I understand social stereotypes in terms of simplified outgroup perceptions which condense information regarding what the members of a given group are like (e.g. in terms of psychological attributes, ideological beliefs and social behavior). The existence of a fairly stable relationship between speech styles and social targets thus underlies the general metonymy LANGUAGE STANDS FOR SOCIAL IDENTITIES. When a linguistic feature is heard as 'prestigious', 'intelligent' or 'posh' and in reality it is the group of speakers associated with the feature in question which is being evaluated as such, it is accordingly not a process of iconization (Irvine & Gal, 2000), but rather an indexical process which is at work. The force of the process is easily comprehended if we bear in mind that the features contained in just one two-syllable word (cf. Purnell et al., 1999) suffice to evoke the whole lectal category (a part-whole metonymy) which in turn links, again indexically, with a social domain and the corresponding social stereotypes.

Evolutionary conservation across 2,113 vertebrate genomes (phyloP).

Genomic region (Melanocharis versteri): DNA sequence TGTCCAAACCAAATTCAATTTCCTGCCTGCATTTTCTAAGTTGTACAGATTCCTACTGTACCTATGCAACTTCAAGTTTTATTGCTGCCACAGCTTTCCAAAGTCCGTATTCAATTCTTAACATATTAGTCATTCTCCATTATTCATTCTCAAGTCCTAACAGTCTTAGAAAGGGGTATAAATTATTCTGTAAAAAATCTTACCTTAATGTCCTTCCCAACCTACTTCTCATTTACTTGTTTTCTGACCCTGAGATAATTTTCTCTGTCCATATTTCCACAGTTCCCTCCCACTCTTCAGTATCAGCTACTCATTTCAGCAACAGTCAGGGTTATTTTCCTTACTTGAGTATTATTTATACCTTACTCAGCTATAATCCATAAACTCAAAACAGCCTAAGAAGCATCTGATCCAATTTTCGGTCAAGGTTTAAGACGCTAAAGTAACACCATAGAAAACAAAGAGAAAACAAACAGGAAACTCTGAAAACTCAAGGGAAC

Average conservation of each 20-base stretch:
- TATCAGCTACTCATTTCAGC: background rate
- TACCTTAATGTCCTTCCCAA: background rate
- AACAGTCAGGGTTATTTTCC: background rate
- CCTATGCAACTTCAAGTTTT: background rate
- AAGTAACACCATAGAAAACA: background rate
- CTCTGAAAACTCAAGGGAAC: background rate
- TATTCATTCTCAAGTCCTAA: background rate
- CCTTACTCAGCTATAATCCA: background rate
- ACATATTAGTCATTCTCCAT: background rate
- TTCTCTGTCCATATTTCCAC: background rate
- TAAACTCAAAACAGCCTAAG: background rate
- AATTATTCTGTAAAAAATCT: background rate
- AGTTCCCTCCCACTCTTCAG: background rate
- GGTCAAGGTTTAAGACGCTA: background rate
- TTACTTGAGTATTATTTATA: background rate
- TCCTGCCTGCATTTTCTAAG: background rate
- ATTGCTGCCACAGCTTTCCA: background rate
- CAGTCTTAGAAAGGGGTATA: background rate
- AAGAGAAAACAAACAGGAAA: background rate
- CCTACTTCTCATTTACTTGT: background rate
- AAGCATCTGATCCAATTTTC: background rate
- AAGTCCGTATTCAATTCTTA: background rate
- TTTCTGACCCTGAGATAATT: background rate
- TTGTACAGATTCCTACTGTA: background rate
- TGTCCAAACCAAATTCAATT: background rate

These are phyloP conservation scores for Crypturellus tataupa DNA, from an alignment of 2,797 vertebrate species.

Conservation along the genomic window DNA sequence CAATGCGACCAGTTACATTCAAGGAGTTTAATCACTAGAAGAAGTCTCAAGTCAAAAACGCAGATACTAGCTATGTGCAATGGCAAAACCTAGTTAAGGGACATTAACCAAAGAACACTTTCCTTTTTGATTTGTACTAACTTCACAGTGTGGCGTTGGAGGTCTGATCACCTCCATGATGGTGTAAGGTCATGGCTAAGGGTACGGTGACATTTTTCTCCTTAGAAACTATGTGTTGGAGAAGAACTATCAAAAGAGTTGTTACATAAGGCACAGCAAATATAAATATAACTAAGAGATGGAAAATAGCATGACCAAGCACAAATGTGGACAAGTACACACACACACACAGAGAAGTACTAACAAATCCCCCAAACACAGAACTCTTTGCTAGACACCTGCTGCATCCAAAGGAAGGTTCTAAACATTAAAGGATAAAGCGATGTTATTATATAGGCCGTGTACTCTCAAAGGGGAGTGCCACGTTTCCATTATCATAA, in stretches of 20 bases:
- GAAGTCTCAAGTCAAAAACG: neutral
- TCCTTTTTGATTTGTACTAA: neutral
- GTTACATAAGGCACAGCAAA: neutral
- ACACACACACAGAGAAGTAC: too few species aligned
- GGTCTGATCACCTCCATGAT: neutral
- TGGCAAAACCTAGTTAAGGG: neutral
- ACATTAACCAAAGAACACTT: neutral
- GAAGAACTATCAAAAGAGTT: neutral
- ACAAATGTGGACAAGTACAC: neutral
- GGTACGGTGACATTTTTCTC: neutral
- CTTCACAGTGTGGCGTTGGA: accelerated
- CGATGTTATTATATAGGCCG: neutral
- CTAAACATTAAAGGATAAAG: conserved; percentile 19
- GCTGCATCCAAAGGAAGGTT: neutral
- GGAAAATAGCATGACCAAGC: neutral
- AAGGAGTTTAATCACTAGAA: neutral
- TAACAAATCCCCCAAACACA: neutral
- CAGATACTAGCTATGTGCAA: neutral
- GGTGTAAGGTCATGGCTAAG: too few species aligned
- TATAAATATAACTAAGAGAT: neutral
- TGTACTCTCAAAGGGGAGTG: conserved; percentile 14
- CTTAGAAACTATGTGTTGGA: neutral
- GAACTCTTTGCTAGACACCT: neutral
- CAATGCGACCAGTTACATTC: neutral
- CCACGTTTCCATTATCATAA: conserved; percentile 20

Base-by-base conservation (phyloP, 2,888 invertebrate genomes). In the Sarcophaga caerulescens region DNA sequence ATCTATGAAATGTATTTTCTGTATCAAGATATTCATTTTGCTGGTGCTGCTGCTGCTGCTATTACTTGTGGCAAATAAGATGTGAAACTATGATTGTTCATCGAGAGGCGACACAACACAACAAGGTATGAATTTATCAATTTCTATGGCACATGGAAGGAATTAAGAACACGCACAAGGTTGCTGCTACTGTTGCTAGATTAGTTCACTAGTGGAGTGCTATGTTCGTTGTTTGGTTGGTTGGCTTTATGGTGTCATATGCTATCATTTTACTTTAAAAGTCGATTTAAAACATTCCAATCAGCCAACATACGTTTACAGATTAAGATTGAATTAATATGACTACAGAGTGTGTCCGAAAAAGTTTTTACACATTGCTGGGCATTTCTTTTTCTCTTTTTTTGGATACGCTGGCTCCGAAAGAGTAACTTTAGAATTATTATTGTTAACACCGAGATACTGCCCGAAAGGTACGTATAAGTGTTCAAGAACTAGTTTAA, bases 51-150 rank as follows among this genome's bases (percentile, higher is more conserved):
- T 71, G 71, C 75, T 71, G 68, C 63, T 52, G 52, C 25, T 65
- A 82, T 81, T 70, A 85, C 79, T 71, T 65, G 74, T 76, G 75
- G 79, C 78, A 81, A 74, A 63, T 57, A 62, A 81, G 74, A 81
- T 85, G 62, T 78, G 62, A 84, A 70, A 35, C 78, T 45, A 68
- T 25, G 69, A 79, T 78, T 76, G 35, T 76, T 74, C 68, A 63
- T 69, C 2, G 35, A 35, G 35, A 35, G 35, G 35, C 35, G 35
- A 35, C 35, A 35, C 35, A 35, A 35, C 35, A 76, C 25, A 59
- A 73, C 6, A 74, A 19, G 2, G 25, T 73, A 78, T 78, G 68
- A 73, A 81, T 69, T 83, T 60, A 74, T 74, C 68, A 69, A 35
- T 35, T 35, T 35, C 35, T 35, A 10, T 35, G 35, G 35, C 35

Receptive competence is however only the starting-point of a much more complex story. Once a stable referential link has been established between a lectal variety and a social domain, entrenched linguistic trigger--social value relationships can now be put to new, constructive uses. In other words, the existence of receptive competence can be exploited by speakers in order to signal social values. Structured paradigmatic variation can thus also be put to metaphorical uses: LANGUAGE IS A TOOL FOR CONVEYING SOCIAL MEANING.